The Georgia Institute of Technology is presenting a one-day workshop on the development of a sustainable domestic industrial base for lightweight, energy-efficient systems. The workshop will bring together acquisition leaders from the U.S. Government, academia, and industry that have common interests in supply chain analysis and advancing the availability of domestic sources for lightweight material solutions for Government systems.
Senior leadership and staff representing the interagency Defense Production Act Committee (DPAC) have been invited to participate. The DPAC is a Congressionally-established body comprised of 17 Department and Agency heads who advise the President on ensuring the U.S. industrial base can meet essential government needs. Proceedings of the workshop will help advance the analysis of a new DPAC effort dedicated to lightweight materials.
The availability of advanced lightweight materials is a cross-cutting requirement that is crucial to improving the performance of many systems in areas such as energy-efficiency and performance. This technology has applications to current systems, such as automotive and aircraft light-weighting, while also acting as an enabler for innovative platforms, such as alternative energy sources. However, some of the resources for stronger, lighter, and more energy efficient materials, originate outside of the U.S. The long-term robustness of those resources currently produced in the U.S. have not been systematically examined across the entire spectrum of the Federal programs. Should any of these suppliers fail to deliver key goods, the U.S. becomes strategically vulnerable.
The workshop’s primary goal is to ensure closer alignment and coordination among all stakeholders – Federal agencies, Original Equipment Manufacturers (OEM’s), suppliers, trade associations, technical societies, and academia – to achieve a robust industrial base for lightweight, energy-efficient materials. The following topics will be discussed:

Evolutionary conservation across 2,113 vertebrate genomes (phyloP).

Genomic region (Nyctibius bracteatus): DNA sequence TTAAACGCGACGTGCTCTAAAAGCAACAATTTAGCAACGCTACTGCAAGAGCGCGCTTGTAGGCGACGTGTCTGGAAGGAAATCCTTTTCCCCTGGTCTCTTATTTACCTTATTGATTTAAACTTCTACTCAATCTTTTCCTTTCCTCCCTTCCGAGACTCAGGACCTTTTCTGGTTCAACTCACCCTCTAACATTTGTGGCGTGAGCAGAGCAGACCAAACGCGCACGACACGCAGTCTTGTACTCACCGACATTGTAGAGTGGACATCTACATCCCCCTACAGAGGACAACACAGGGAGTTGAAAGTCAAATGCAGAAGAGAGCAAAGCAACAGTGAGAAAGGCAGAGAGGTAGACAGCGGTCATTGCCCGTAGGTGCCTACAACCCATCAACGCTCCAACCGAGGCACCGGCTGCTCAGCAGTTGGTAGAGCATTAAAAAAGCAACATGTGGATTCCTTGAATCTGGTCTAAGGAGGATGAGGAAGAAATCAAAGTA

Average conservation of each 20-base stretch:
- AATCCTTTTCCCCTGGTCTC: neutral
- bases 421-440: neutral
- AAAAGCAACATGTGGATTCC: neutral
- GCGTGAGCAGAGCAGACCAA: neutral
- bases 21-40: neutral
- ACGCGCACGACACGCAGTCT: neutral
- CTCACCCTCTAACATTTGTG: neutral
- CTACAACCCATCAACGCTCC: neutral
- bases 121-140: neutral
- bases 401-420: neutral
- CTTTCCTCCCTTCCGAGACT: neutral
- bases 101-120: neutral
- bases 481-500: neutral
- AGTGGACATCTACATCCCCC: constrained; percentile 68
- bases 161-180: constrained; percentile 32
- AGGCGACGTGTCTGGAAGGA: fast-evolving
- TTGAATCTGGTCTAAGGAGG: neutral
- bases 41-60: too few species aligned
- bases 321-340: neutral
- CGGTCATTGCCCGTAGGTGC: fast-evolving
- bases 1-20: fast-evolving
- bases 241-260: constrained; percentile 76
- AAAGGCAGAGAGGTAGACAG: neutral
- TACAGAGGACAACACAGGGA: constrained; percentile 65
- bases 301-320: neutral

1. The current limitations of conventional materials and the need for
2. Define the supply chain requirements for meeting lightweight,
high-performance, energy-efficient targets within Federal programs;
3. Identify underdeveloped industrial bases and examine why these
gaps/deficiencies exist; and
4. Advise DPAC on a way forward for the development of domestic
The conference will commence with keynote and guest speakers, followed by a panel comprised of representatives from academia, Government, and industry who will discuss the need for domestic sources of lightweight materials. Two breakout discussion sessions (in the morning and the afternoon) will occur:
1.) Technology Development & Transition
2.) Workforce Development
3.) Supply Chain Vulnerabilities
4.) Policy Gaps
4.) Emerging Materials
The workshop is scheduled for Tuesday, June 5, from 7:30 a.m.-4:00 p.m. in Georgia Tech’s Global Learning Center. A networking lunch will be served at 12:15 p.m. Poster sessions will also be held throughout the day.
Fees and Registration
Registration is $80.00 per person – Registration deadline: Thursday, May 31, 2012. The registration fee includes all workshop materials, conference presentations, refreshments, and the Luncheon on June 5. Workshop seating is limited to 125 participants, so please register early!
For more information and to register, please visit: www.marc.gatech.edu/events/dpac